A primary school in Oxford has devised storytelling hopscotch patches as a way of helping KS1 and KS2 pupils' writing skills.
As part of the Talk to Write initiative, Oxford's Storytelling Museum has come up with a unique way of encouraging pupils at Pegasus Primary School to relate fairytales, using hopscotch in the playground.
Situated in a deprived area of Oxford, seven fairytales on different flagstones have an inspiring effect on pupils to retell and then, in pairs, write down the fairytales they land on.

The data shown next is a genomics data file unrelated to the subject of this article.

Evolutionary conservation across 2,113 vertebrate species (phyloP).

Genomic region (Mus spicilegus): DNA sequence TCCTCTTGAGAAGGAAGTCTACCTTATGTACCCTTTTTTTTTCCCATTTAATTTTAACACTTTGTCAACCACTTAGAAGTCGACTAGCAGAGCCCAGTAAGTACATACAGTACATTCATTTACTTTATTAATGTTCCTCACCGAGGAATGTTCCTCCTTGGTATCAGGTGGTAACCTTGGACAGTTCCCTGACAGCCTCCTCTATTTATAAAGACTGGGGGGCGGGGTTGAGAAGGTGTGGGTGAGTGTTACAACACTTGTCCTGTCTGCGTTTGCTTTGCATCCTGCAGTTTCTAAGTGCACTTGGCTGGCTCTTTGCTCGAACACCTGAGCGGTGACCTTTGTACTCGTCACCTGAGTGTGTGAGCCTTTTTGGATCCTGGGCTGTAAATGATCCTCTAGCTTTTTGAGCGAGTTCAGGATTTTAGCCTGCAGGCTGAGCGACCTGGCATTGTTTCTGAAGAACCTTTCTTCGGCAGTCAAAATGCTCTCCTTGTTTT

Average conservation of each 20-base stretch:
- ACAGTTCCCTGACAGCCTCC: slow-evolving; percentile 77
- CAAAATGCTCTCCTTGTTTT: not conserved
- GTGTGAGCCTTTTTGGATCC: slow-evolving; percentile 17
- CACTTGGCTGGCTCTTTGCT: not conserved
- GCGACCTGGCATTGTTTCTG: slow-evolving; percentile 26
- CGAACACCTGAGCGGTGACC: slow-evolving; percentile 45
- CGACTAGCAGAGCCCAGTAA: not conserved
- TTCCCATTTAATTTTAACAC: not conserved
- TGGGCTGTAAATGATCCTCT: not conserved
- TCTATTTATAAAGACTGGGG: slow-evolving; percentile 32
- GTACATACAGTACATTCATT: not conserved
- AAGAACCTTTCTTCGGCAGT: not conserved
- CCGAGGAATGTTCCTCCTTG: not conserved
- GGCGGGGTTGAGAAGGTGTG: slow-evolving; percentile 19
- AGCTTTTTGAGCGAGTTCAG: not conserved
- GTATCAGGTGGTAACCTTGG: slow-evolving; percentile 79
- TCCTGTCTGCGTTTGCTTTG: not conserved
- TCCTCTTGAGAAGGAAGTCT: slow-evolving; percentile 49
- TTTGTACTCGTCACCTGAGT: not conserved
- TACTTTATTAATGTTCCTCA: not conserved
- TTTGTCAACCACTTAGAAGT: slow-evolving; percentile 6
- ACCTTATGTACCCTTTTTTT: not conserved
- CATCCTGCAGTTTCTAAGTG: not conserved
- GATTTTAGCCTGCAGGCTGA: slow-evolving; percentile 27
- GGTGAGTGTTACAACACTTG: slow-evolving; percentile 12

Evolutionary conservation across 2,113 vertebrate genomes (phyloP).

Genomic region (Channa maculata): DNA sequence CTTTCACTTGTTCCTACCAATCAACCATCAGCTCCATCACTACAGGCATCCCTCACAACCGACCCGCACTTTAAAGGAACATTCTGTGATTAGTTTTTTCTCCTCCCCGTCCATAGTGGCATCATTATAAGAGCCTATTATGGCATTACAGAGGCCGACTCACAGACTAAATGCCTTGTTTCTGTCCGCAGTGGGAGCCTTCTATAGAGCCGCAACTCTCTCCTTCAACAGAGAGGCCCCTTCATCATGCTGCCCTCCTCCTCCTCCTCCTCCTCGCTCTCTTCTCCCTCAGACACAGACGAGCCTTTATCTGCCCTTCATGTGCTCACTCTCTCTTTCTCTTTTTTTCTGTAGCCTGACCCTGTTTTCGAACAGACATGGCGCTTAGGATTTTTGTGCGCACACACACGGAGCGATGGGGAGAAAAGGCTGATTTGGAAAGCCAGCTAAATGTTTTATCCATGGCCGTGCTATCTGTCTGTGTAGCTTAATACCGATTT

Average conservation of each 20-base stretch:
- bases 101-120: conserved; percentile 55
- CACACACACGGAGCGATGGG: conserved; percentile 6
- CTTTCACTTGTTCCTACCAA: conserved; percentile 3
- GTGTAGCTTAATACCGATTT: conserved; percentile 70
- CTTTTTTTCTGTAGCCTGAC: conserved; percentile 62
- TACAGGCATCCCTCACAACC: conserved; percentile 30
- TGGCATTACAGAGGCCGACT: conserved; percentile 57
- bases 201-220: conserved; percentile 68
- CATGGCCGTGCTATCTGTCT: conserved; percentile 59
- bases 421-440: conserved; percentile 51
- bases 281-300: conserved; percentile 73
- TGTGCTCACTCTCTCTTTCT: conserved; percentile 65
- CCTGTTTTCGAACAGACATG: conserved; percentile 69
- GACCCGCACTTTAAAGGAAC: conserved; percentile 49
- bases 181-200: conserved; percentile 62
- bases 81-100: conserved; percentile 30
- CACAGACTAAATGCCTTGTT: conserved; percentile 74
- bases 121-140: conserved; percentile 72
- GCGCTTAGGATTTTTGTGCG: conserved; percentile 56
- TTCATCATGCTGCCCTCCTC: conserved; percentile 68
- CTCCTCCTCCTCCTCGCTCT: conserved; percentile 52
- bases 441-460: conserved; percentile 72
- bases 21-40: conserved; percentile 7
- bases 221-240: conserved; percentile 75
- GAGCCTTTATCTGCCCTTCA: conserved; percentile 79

Headteacher, Gill Hudson, believes the game to very popular and explains how it has helped raise standards in creative writing significantly.
Judy Clark, the talk advisor from the National Literacy Trust, discusses the importance of talking prior to writing.
A lively explanation of Pie Corbett's techniques of Hear, Map, Step and Speak
Introducing the work of the Story Museum in Oxford
A useful guide to good strategies to use when following the talk to write initiative launched in 2008